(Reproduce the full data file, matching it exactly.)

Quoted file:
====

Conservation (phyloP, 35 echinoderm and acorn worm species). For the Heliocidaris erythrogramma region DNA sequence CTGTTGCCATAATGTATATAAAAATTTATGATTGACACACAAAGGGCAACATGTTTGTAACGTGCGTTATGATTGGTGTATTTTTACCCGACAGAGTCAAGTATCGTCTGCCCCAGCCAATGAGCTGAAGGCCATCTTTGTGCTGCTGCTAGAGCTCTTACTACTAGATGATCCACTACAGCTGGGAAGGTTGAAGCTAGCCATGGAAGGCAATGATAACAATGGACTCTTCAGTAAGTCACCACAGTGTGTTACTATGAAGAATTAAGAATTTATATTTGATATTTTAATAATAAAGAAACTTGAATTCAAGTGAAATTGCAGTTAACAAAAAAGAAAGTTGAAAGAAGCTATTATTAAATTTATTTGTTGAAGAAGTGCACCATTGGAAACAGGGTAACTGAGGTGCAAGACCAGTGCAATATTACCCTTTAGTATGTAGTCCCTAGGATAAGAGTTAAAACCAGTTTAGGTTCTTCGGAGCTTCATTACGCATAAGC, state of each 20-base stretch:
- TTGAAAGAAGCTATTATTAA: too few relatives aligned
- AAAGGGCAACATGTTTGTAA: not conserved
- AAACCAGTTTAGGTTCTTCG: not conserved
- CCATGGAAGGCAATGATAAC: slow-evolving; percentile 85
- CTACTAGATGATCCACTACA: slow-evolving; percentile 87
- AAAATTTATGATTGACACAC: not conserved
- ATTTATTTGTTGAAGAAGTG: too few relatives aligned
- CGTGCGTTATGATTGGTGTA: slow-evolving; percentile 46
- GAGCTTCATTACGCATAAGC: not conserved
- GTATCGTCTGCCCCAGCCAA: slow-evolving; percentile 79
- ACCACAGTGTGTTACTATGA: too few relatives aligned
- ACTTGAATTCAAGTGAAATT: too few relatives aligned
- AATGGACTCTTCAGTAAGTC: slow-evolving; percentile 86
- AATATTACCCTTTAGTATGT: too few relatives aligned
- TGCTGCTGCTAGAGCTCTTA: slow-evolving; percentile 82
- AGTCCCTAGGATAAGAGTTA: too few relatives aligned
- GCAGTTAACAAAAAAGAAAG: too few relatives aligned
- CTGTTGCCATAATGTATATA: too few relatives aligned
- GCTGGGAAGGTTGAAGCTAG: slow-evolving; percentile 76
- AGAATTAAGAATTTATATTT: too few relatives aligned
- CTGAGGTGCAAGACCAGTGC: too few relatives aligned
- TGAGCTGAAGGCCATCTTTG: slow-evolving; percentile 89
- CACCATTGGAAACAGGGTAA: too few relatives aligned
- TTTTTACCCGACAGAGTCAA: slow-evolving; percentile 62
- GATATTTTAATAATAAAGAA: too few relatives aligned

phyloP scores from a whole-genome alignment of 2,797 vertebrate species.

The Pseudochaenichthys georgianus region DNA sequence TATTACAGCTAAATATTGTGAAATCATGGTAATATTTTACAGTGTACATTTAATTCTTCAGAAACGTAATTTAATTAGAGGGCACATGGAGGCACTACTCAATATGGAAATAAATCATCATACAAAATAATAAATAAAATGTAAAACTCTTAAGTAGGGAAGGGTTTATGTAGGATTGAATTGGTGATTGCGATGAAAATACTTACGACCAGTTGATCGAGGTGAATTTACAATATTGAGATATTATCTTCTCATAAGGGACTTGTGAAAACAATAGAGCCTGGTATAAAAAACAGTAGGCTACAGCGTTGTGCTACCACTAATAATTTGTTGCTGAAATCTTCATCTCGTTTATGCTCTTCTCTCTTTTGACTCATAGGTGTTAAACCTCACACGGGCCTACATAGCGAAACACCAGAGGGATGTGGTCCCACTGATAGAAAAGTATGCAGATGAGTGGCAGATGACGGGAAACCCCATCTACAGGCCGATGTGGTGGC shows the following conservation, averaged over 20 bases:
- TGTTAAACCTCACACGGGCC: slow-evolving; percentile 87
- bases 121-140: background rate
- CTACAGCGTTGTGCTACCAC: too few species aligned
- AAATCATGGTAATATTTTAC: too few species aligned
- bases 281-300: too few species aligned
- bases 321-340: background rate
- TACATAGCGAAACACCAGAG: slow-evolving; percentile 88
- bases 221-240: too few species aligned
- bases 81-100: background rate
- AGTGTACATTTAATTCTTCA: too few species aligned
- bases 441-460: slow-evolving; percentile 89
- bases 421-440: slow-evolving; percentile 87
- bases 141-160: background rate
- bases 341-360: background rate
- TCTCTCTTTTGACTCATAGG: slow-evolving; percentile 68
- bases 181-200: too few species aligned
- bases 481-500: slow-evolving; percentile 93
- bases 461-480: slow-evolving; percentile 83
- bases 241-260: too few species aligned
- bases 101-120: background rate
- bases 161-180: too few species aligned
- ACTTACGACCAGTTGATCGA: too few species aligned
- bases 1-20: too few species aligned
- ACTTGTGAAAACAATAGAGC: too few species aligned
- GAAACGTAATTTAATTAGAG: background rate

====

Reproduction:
Conservation (phyloP, 35 echinoderm and acorn worm species). For the Heliocidaris erythrogramma region DNA sequence CTGTTGCCATAATGTATATAAAAATTTATGATTGACACACAAAGGGCAACATGTTTGTAACGTGCGTTATGATTGGTGTATTTTTACCCGACAGAGTCAAGTATCGTCTGCCCCAGCCAATGAGCTGAAGGCCATCTTTGTGCTGCTGCTAGAGCTCTTACTACTAGATGATCCACTACAGCTGGGAAGGTTGAAGCTAGCCATGGAAGGCAATGATAACAATGGACTCTTCAGTAAGTCACCACAGTGTGTTACTATGAAGAATTAAGAATTTATATTTGATATTTTAATAATAAAGAAACTTGAATTCAAGTGAAATTGCAGTTAACAAAAAAGAAAGTTGAAAGAAGCTATTATTAAATTTATTTGTTGAAGAAGTGCACCATTGGAAACAGGGTAACTGAGGTGCAAGACCAGTGCAATATTACCCTTTAGTATGTAGTCCCTAGGATAAGAGTTAAAACCAGTTTAGGTTCTTCGGAGCTTCATTACGCATAAGC, state of each 20-base stretch:
- TTGAAAGAAGCTATTATTAA: too few relatives aligned
- AAAGGGCAACATGTTTGTAA: not conserved
- AAACCAGTTTAGGTTCTTCG: not conserved
- CCATGGAAGGCAATGATAAC: slow-evolving; percentile 85
- CTACTAGATGATCCACTACA: slow-evolving; percentile 87
- AAAATTTATGATTGACACAC: not conserved
- ATTTATTTGTTGAAGAAGTG: too few relatives aligned
- CGTGCGTTATGATTGGTGTA: slow-evolving; percentile 46
- GAGCTTCATTACGCATAAGC: not conserved
- GTATCGTCTGCCCCAGCCAA: slow-evolving; percentile 79
- ACCACAGTGTGTTACTATGA: too few relatives aligned
- ACTTGAATTCAAGTGAAATT: too few relatives aligned
- AATGGACTCTTCAGTAAGTC: slow-evolving; percentile 86
- AATATTACCCTTTAGTATGT: too few relatives aligned
- TGCTGCTGCTAGAGCTCTTA: slow-evolving; percentile 82
- AGTCCCTAGGATAAGAGTTA: too few relatives aligned
- GCAGTTAACAAAAAAGAAAG: too few relatives aligned
- CTGTTGCCATAATGTATATA: too few relatives aligned
- GCTGGGAAGGTTGAAGCTAG: slow-evolving; percentile 76
- AGAATTAAGAATTTATATTT: too few relatives aligned
- CTGAGGTGCAAGACCAGTGC: too few relatives aligned
- TGAGCTGAAGGCCATCTTTG: slow-evolving; percentile 89
- CACCATTGGAAACAGGGTAA: too few relatives aligned
- TTTTTACCCGACAGAGTCAA: slow-evolving; percentile 62
- GATATTTTAATAATAAAGAA: too few relatives aligned

phyloP scores from a whole-genome alignment of 2,797 vertebrate species.

The Pseudochaenichthys georgianus region DNA sequence TATTACAGCTAAATATTGTGAAATCATGGTAATATTTTACAGTGTACATTTAATTCTTCAGAAACGTAATTTAATTAGAGGGCACATGGAGGCACTACTCAATATGGAAATAAATCATCATACAAAATAATAAATAAAATGTAAAACTCTTAAGTAGGGAAGGGTTTATGTAGGATTGAATTGGTGATTGCGATGAAAATACTTACGACCAGTTGATCGAGGTGAATTTACAATATTGAGATATTATCTTCTCATAAGGGACTTGTGAAAACAATAGAGCCTGGTATAAAAAACAGTAGGCTACAGCGTTGTGCTACCACTAATAATTTGTTGCTGAAATCTTCATCTCGTTTATGCTCTTCTCTCTTTTGACTCATAGGTGTTAAACCTCACACGGGCCTACATAGCGAAACACCAGAGGGATGTGGTCCCACTGATAGAAAAGTATGCAGATGAGTGGCAGATGACGGGAAACCCCATCTACAGGCCGATGTGGTGGC shows the following conservation, averaged over 20 bases:
- TGTTAAACCTCACACGGGCC: slow-evolving; percentile 87
- bases 121-140: background rate
- CTACAGCGTTGTGCTACCAC: too few species aligned
- AAATCATGGTAATATTTTAC: too few species aligned
- bases 281-300: too few species aligned
- bases 321-340: background rate
- TACATAGCGAAACACCAGAG: slow-evolving; percentile 88
- bases 221-240: too few species aligned
- bases 81-100: background rate
- AGTGTACATTTAATTCTTCA: too few species aligned
- bases 441-460: slow-evolving; percentile 89
- bases 421-440: slow-evolving; percentile 87
- bases 141-160: background rate
- bases 341-360: background rate
- TCTCTCTTTTGACTCATAGG: slow-evolving; percentile 68
- bases 181-200: too few species aligned
- bases 481-500: slow-evolving; percentile 93
- bases 461-480: slow-evolving; percentile 83
- bases 241-260: too few species aligned
- bases 101-120: background rate
- bases 161-180: too few species aligned
- ACTTACGACCAGTTGATCGA: too few species aligned
- bases 1-20: too few species aligned
- ACTTGTGAAAACAATAGAGC: too few species aligned
- GAAACGTAATTTAATTAGAG: background rate